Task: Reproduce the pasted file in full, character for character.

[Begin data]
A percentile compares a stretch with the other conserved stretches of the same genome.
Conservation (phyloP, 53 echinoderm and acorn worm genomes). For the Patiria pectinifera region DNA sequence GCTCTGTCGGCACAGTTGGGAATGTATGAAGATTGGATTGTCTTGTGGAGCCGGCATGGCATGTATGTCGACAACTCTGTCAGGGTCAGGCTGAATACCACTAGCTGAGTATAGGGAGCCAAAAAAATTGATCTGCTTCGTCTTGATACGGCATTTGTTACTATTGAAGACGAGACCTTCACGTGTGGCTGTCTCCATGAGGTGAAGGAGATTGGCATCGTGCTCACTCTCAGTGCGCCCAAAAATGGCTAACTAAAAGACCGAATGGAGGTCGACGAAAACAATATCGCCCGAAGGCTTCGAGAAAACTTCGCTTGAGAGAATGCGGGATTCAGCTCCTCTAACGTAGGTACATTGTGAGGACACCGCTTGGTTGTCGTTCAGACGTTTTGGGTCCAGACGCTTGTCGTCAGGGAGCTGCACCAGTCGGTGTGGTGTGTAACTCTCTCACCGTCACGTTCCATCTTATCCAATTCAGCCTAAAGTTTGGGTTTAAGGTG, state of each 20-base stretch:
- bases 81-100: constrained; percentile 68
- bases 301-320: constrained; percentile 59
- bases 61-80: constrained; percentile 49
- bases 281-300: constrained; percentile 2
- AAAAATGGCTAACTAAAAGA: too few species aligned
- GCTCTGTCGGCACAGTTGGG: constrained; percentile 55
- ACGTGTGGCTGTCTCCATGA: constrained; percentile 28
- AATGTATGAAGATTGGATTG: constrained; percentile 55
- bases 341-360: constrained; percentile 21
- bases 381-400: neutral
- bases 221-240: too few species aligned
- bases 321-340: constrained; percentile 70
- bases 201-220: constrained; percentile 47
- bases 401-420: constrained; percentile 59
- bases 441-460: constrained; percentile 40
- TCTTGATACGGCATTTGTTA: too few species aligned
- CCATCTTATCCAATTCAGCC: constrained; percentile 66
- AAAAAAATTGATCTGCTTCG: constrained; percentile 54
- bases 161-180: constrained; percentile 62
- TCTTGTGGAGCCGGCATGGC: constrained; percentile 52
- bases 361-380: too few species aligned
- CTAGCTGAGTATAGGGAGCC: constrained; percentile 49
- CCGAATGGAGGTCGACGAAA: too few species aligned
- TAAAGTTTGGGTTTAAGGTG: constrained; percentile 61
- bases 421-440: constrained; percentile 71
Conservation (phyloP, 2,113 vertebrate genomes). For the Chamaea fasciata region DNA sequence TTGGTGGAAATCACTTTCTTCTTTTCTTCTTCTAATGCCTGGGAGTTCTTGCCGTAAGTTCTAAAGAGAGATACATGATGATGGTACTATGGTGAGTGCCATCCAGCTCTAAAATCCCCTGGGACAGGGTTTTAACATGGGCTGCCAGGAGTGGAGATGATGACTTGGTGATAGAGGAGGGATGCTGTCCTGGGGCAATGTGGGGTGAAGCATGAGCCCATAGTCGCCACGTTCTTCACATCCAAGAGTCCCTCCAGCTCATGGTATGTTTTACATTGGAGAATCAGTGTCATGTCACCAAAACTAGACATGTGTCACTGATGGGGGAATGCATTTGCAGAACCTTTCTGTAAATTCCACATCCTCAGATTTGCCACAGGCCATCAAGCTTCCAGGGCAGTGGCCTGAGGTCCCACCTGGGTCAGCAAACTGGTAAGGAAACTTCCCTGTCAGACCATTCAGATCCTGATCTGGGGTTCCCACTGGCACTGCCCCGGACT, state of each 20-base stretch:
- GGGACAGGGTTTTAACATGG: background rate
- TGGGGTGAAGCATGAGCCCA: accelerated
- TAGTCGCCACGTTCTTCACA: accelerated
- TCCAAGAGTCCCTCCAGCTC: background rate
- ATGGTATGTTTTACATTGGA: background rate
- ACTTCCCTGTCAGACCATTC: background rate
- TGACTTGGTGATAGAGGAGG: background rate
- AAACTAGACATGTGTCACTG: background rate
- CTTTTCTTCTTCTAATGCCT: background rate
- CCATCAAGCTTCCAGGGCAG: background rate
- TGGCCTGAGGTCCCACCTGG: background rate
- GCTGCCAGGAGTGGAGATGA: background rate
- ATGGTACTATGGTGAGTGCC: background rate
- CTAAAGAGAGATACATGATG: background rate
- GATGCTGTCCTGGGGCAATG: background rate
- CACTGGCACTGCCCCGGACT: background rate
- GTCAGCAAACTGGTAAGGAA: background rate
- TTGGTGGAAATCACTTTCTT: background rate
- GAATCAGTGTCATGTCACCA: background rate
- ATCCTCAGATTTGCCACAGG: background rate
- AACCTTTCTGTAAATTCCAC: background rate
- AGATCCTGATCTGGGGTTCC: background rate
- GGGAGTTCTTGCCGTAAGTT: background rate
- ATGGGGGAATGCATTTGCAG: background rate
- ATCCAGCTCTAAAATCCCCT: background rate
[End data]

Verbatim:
A percentile compares a stretch with the other conserved stretches of the same genome.
Conservation (phyloP, 53 echinoderm and acorn worm genomes). For the Patiria pectinifera region DNA sequence GCTCTGTCGGCACAGTTGGGAATGTATGAAGATTGGATTGTCTTGTGGAGCCGGCATGGCATGTATGTCGACAACTCTGTCAGGGTCAGGCTGAATACCACTAGCTGAGTATAGGGAGCCAAAAAAATTGATCTGCTTCGTCTTGATACGGCATTTGTTACTATTGAAGACGAGACCTTCACGTGTGGCTGTCTCCATGAGGTGAAGGAGATTGGCATCGTGCTCACTCTCAGTGCGCCCAAAAATGGCTAACTAAAAGACCGAATGGAGGTCGACGAAAACAATATCGCCCGAAGGCTTCGAGAAAACTTCGCTTGAGAGAATGCGGGATTCAGCTCCTCTAACGTAGGTACATTGTGAGGACACCGCTTGGTTGTCGTTCAGACGTTTTGGGTCCAGACGCTTGTCGTCAGGGAGCTGCACCAGTCGGTGTGGTGTGTAACTCTCTCACCGTCACGTTCCATCTTATCCAATTCAGCCTAAAGTTTGGGTTTAAGGTG, state of each 20-base stretch:
- bases 81-100: constrained; percentile 68
- bases 301-320: constrained; percentile 59
- bases 61-80: constrained; percentile 49
- bases 281-300: constrained; percentile 2
- AAAAATGGCTAACTAAAAGA: too few species aligned
- GCTCTGTCGGCACAGTTGGG: constrained; percentile 55
- ACGTGTGGCTGTCTCCATGA: constrained; percentile 28
- AATGTATGAAGATTGGATTG: constrained; percentile 55
- bases 341-360: constrained; percentile 21
- bases 381-400: neutral
- bases 221-240: too few species aligned
- bases 321-340: constrained; percentile 70
- bases 201-220: constrained; percentile 47
- bases 401-420: constrained; percentile 59
- bases 441-460: constrained; percentile 40
- TCTTGATACGGCATTTGTTA: too few species aligned
- CCATCTTATCCAATTCAGCC: constrained; percentile 66
- AAAAAAATTGATCTGCTTCG: constrained; percentile 54
- bases 161-180: constrained; percentile 62
- TCTTGTGGAGCCGGCATGGC: constrained; percentile 52
- bases 361-380: too few species aligned
- CTAGCTGAGTATAGGGAGCC: constrained; percentile 49
- CCGAATGGAGGTCGACGAAA: too few species aligned
- TAAAGTTTGGGTTTAAGGTG: constrained; percentile 61
- bases 421-440: constrained; percentile 71
Conservation (phyloP, 2,113 vertebrate genomes). For the Chamaea fasciata region DNA sequence TTGGTGGAAATCACTTTCTTCTTTTCTTCTTCTAATGCCTGGGAGTTCTTGCCGTAAGTTCTAAAGAGAGATACATGATGATGGTACTATGGTGAGTGCCATCCAGCTCTAAAATCCCCTGGGACAGGGTTTTAACATGGGCTGCCAGGAGTGGAGATGATGACTTGGTGATAGAGGAGGGATGCTGTCCTGGGGCAATGTGGGGTGAAGCATGAGCCCATAGTCGCCACGTTCTTCACATCCAAGAGTCCCTCCAGCTCATGGTATGTTTTACATTGGAGAATCAGTGTCATGTCACCAAAACTAGACATGTGTCACTGATGGGGGAATGCATTTGCAGAACCTTTCTGTAAATTCCACATCCTCAGATTTGCCACAGGCCATCAAGCTTCCAGGGCAGTGGCCTGAGGTCCCACCTGGGTCAGCAAACTGGTAAGGAAACTTCCCTGTCAGACCATTCAGATCCTGATCTGGGGTTCCCACTGGCACTGCCCCGGACT, state of each 20-base stretch:
- GGGACAGGGTTTTAACATGG: background rate
- TGGGGTGAAGCATGAGCCCA: accelerated
- TAGTCGCCACGTTCTTCACA: accelerated
- TCCAAGAGTCCCTCCAGCTC: background rate
- ATGGTATGTTTTACATTGGA: background rate
- ACTTCCCTGTCAGACCATTC: background rate
- TGACTTGGTGATAGAGGAGG: background rate
- AAACTAGACATGTGTCACTG: background rate
- CTTTTCTTCTTCTAATGCCT: background rate
- CCATCAAGCTTCCAGGGCAG: background rate
- TGGCCTGAGGTCCCACCTGG: background rate
- GCTGCCAGGAGTGGAGATGA: background rate
- ATGGTACTATGGTGAGTGCC: background rate
- CTAAAGAGAGATACATGATG: background rate
- GATGCTGTCCTGGGGCAATG: background rate
- CACTGGCACTGCCCCGGACT: background rate
- GTCAGCAAACTGGTAAGGAA: background rate
- TTGGTGGAAATCACTTTCTT: background rate
- GAATCAGTGTCATGTCACCA: background rate
- ATCCTCAGATTTGCCACAGG: background rate
- AACCTTTCTGTAAATTCCAC: background rate
- AGATCCTGATCTGGGGTTCC: background rate
- GGGAGTTCTTGCCGTAAGTT: background rate
- ATGGGGGAATGCATTTGCAG: background rate
- ATCCAGCTCTAAAATCCCCT: background rate